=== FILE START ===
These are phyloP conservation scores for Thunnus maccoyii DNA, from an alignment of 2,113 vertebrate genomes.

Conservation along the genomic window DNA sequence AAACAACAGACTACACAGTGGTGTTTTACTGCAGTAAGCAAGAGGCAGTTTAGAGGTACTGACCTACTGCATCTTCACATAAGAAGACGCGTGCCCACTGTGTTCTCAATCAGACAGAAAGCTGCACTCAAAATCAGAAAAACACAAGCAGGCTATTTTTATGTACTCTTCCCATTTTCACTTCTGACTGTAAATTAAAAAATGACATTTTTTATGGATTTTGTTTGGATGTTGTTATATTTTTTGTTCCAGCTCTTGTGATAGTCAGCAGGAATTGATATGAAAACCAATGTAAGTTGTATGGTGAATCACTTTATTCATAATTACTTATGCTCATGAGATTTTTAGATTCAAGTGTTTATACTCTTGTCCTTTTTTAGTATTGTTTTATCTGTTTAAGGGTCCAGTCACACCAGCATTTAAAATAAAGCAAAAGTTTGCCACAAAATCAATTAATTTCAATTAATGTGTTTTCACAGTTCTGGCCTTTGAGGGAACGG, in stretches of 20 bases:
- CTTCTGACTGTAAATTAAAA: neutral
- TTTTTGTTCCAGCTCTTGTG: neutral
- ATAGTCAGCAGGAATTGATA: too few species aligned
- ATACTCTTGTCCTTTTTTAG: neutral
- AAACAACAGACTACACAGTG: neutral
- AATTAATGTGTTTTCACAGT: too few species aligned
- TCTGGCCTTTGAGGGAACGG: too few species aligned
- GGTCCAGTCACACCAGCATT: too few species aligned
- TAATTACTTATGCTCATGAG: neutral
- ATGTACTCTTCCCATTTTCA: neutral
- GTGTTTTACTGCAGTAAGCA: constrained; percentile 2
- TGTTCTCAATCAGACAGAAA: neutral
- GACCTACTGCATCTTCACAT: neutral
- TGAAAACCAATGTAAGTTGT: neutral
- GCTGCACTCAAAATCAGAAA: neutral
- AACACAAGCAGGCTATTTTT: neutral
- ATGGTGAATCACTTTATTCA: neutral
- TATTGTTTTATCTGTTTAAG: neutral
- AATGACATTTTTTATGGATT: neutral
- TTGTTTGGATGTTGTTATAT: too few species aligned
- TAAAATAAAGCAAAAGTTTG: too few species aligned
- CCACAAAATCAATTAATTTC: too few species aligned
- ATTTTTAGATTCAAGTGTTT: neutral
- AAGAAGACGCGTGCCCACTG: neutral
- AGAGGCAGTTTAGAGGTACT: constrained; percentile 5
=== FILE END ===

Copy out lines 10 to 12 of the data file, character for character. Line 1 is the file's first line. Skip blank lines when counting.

- GGTCCAGTCACACCAGCATT: too few species aligned
- TAATTACTTATGCTCATGAG: neutral
- ATGTACTCTTCCCATTTTCA: neutral